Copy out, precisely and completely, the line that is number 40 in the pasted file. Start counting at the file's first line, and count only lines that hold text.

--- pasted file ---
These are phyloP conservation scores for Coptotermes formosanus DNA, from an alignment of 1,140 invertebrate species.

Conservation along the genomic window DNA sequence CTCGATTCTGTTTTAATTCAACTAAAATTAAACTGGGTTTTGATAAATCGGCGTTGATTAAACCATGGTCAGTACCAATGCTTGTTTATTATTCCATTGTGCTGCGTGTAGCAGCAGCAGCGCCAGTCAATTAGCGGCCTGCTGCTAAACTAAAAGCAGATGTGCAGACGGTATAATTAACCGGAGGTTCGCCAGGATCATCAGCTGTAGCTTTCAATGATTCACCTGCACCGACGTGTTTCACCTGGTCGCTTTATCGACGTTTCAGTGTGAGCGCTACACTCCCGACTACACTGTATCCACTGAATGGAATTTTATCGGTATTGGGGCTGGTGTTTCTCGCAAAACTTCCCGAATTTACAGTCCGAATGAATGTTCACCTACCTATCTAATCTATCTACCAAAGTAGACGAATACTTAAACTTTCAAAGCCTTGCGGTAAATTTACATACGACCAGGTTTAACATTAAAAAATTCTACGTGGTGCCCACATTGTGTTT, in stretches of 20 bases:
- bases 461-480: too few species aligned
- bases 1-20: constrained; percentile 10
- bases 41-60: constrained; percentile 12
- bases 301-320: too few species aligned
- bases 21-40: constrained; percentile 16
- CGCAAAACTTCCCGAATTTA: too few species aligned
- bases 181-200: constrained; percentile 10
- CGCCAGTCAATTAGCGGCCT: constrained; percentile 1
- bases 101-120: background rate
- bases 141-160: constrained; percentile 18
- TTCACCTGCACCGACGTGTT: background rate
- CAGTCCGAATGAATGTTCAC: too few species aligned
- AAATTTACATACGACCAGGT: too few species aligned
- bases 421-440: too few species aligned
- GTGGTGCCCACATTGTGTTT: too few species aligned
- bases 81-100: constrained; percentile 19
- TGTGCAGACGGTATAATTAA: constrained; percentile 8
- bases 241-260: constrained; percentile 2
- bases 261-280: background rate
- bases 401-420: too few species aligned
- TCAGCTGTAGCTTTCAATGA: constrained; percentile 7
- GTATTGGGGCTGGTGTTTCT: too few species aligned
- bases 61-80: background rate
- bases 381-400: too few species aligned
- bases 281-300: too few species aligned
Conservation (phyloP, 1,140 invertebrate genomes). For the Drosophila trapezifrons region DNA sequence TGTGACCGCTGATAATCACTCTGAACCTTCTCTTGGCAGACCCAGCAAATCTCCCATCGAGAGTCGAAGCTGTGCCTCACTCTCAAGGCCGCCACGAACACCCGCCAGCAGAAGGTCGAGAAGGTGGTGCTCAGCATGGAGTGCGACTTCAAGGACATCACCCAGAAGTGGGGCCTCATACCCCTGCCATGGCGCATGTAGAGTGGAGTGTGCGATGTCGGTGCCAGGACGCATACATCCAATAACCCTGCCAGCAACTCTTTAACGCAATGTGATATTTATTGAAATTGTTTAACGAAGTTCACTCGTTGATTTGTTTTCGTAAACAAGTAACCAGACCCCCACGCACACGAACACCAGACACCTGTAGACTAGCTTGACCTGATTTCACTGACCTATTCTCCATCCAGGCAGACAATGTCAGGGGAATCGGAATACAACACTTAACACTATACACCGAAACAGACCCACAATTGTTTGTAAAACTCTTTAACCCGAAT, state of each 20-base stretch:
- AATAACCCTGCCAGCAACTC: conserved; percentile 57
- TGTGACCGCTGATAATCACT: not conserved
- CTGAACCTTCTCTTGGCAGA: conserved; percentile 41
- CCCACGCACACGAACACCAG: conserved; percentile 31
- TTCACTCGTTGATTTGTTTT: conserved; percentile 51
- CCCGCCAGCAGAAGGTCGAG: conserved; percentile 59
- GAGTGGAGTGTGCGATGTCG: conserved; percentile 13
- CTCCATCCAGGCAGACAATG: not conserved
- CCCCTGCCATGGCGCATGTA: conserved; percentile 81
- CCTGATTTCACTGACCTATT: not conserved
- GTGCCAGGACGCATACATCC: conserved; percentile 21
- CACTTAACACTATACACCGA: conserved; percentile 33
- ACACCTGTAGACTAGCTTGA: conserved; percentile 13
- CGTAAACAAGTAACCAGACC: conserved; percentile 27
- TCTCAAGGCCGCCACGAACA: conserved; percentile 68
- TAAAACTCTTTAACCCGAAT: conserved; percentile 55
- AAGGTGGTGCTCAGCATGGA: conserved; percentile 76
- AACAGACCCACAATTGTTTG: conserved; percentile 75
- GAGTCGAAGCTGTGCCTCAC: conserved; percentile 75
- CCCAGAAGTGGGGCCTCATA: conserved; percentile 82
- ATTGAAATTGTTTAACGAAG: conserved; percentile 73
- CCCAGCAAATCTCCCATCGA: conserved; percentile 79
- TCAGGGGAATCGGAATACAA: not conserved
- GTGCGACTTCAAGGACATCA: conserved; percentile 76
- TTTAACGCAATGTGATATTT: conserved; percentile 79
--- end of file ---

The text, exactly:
- CACTTAACACTATACACCGA: conserved; percentile 33